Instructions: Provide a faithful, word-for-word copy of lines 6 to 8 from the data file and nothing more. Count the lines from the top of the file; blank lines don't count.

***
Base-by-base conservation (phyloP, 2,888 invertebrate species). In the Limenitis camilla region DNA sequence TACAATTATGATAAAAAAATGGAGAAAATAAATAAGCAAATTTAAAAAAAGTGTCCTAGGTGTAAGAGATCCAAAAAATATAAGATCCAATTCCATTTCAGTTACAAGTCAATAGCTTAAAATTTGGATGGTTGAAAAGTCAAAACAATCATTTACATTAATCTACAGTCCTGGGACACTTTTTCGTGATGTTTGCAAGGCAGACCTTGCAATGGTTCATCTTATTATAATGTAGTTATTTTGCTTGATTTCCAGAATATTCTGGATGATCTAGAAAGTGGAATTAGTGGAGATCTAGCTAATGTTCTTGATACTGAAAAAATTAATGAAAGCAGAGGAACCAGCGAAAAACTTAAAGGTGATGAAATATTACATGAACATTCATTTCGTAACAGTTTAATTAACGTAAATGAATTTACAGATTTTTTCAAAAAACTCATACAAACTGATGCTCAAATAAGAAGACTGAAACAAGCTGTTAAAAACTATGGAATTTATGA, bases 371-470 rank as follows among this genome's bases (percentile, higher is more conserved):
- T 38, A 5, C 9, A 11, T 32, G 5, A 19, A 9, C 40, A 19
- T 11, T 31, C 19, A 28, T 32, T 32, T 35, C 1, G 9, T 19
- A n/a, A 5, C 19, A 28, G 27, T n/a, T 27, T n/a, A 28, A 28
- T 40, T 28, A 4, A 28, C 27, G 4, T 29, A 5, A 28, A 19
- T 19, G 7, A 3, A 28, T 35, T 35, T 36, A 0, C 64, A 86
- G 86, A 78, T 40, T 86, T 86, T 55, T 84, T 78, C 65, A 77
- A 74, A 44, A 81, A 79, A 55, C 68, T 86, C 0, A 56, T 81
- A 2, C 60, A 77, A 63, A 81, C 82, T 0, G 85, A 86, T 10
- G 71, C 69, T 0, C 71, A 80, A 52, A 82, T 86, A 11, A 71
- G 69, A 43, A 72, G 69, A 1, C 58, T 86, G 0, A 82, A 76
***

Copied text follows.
- T 19, G 7, A 3, A 28, T 35, T 35, T 36, A 0, C 64, A 86
- G 86, A 78, T 40, T 86, T 86, T 55, T 84, T 78, C 65, A 77
- A 74, A 44, A 81, A 79, A 55, C 68, T 86, C 0, A 56, T 81